The Effects Of A Toxic Relationship


Every single person has them, no matter who they are. Yet each of us experience relationships differently. Relationships with family members, relationships with friends, romantic relationships, relationships in the workplace and even the relationship with ourselves.

But how do we know if the relationships we have are healthy, or if they are toxic?

Toxic relationships, can become apparent in many people who we interact with. A toxic relationship can be identified by the way you are made to feel by the other person. If you are in a toxic relationship you can be repeatedly made to feel:

·         Worthless

·         Controlled

·         Not good enough

·         Hurt

·         Used

·         Taken advantage of

.         Angry at the other person and yourself

·         Ashamed

How do I know this?

Unfortunately, I have experienced a cycle of toxic relationships.


My Story:

When I first gained interest in having romantic relationships during my late teens, I found myself in a relationship with a guy who was extremely jealous. He would always be questioning who I was spending time with and who I was talking to. He often accused me of cheating on him with other guys from my college. This was my first relationship. It was on and off for a period of almost 3 years. At the time, I believed that the jealousy was “normal” and that it was how relationships were supposed to be.

Once this relationship came to an end, of which was due to him openly admitting that he had been seeing another girl, I took some time out for myself. I focused on my studies whilst ignoring any invitation to go out with my friends, who I had become distanced from.

Once I had finished college, I started seeing another guy, who I met through the place I was working at alongside college. Again, this relationship was one which was overruled by jealousy. I was often made to feel like I wasn’t good enough and had to always be doing the things that he wanted to do. This relationship lasted around 18 months before a very rocky ending. The end of this relationship came after he tried to stop me from enhancing my career.

To keep myself busy, I was working additional hours and spending a lot of time on my own researching different career paths. Things became unsettled at home, and I was beginning to feel very isolated. I began to spend time online, looking for people to talk to. I began talking to a few people online

One of the guys I had started talking to travelled over 5 hours to come and see me in person. He had booked a hotel for the weekend in my town and we saw each other a few times over the weekend. Once he returned home we began a long-distance relationship 

At first this relationship was very supportive. After about 8 months of being in a relationship, we decided to move to a location approximately half way between both of our current homes. We moved to Nottingham together. At first, things were very supportive, we both managed to gain full time work local to where we were living. We would go for days out. We used to travel to see friends and family. We also went on a holiday abroad together. The future looked bright for us both.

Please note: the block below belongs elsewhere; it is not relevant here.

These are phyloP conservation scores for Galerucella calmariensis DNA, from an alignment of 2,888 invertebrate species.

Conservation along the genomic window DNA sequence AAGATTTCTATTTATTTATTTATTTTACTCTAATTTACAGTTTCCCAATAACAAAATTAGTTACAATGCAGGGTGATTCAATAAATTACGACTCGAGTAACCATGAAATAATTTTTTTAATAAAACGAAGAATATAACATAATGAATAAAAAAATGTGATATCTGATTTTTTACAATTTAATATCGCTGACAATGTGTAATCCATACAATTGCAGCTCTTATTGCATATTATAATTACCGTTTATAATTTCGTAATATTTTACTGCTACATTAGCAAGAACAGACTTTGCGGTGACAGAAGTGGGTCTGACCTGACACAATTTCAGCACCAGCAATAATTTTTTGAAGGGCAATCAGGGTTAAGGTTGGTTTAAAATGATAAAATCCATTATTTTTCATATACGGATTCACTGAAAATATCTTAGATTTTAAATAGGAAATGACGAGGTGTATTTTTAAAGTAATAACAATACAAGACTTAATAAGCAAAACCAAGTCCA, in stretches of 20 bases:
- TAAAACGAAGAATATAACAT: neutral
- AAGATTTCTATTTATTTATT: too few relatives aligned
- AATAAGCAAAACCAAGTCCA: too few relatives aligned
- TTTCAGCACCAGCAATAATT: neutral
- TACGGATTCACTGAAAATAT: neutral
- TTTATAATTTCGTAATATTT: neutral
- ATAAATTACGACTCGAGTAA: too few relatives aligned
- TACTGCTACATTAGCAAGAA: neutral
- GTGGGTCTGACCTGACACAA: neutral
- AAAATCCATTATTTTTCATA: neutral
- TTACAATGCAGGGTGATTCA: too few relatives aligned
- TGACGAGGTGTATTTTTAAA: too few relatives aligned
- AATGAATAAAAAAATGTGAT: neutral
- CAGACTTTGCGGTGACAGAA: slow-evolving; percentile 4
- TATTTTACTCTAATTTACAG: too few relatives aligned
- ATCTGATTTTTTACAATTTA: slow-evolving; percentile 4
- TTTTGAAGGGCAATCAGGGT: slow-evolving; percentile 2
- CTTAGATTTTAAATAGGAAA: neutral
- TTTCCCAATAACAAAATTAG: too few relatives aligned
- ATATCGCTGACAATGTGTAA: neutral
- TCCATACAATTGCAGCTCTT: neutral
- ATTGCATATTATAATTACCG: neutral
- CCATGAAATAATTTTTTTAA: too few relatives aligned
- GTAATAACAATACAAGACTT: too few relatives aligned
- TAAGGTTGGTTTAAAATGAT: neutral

Things began to change quickly.

He became paranoid, in which he needed to know my passwords for my social media accounts. He would call my workplace to confirm that I was actually at work. He even began to pass negative comments about my appearance, my friends, my family and my choices.

I began to feel like anything I did was never good enough. I would go to bed before him so that I could cry myself to sleep. I denied to myself that anything was wrong with the relationship we had. Instead I blamed the way I was feeling on being so far away from my hometown for the first time.

The relationship became very difficult to manage, I was purposely working over 50 hours a week so that I could avoid being in the house. I knew that by working so many hours, by the time I had got home, cooked food for us both, eaten, carried out the housework and bathed that it would be time for bed. The routine was very draining both physically and mentally. Yet I was expected to clean the house and cook the meals because I was a female.

Eventually, I sat down with him an asked what had happened to the supportive relationship we once had. His answer was that nothing was wrong with the relationship, if I thought the relationship wasn’t “normal” I needed to change my expectation or leave. Having no where I could go to, I battled through for another few months.

The moment that made me realise this relationship that I had was far from “normal” was when I came across a letter one evening when I returned from work. The letter was laid on the stairs and was addressed to him. I unfolded the letter to see that it was a court appearance. He was being charged for having sexual intercourse with a minor. Without consent.